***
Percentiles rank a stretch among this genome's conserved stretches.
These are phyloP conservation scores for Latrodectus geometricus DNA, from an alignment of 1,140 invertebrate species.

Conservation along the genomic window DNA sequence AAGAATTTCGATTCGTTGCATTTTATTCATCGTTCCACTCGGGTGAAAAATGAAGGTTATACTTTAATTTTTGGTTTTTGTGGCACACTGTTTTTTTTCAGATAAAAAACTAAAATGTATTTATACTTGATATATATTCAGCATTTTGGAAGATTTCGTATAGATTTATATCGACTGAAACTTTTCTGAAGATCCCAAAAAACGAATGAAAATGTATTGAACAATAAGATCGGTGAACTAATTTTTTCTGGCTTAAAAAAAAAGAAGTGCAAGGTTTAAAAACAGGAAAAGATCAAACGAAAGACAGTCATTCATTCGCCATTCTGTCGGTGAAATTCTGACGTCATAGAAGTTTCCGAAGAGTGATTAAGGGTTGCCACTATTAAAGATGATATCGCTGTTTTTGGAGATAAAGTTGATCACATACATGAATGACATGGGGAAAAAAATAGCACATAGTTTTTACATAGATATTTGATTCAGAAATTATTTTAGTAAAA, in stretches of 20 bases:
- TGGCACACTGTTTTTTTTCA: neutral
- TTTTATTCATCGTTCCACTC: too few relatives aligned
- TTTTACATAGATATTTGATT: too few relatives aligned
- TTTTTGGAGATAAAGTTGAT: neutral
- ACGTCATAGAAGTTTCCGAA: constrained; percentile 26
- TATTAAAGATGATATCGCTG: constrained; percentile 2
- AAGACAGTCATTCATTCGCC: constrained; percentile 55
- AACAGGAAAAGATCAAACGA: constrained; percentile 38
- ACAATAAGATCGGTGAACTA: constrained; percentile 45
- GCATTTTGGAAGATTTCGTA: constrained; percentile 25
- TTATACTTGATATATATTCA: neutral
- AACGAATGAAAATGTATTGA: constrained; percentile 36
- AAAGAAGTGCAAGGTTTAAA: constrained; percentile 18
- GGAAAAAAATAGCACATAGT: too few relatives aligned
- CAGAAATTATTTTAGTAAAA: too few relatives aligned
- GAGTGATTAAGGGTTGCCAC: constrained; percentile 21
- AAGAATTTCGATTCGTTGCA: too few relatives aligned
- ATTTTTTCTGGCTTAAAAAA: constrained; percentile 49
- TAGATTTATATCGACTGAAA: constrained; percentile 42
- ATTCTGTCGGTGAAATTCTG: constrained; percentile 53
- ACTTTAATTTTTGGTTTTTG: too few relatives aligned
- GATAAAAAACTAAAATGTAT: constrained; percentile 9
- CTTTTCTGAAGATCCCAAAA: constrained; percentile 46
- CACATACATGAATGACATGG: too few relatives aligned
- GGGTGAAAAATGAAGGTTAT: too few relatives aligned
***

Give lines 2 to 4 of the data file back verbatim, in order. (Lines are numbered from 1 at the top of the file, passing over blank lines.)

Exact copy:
These are phyloP conservation scores for Latrodectus geometricus DNA, from an alignment of 1,140 invertebrate species.

Conservation along the genomic window DNA sequence AAGAATTTCGATTCGTTGCATTTTATTCATCGTTCCACTCGGGTGAAAAATGAAGGTTATACTTTAATTTTTGGTTTTTGTGGCACACTGTTTTTTTTCAGATAAAAAACTAAAATGTATTTATACTTGATATATATTCAGCATTTTGGAAGATTTCGTATAGATTTATATCGACTGAAACTTTTCTGAAGATCCCAAAAAACGAATGAAAATGTATTGAACAATAAGATCGGTGAACTAATTTTTTCTGGCTTAAAAAAAAAGAAGTGCAAGGTTTAAAAACAGGAAAAGATCAAACGAAAGACAGTCATTCATTCGCCATTCTGTCGGTGAAATTCTGACGTCATAGAAGTTTCCGAAGAGTGATTAAGGGTTGCCACTATTAAAGATGATATCGCTGTTTTTGGAGATAAAGTTGATCACATACATGAATGACATGGGGAAAAAAATAGCACATAGTTTTTACATAGATATTTGATTCAGAAATTATTTTAGTAAAA, in stretches of 20 bases:
- TGGCACACTGTTTTTTTTCA: neutral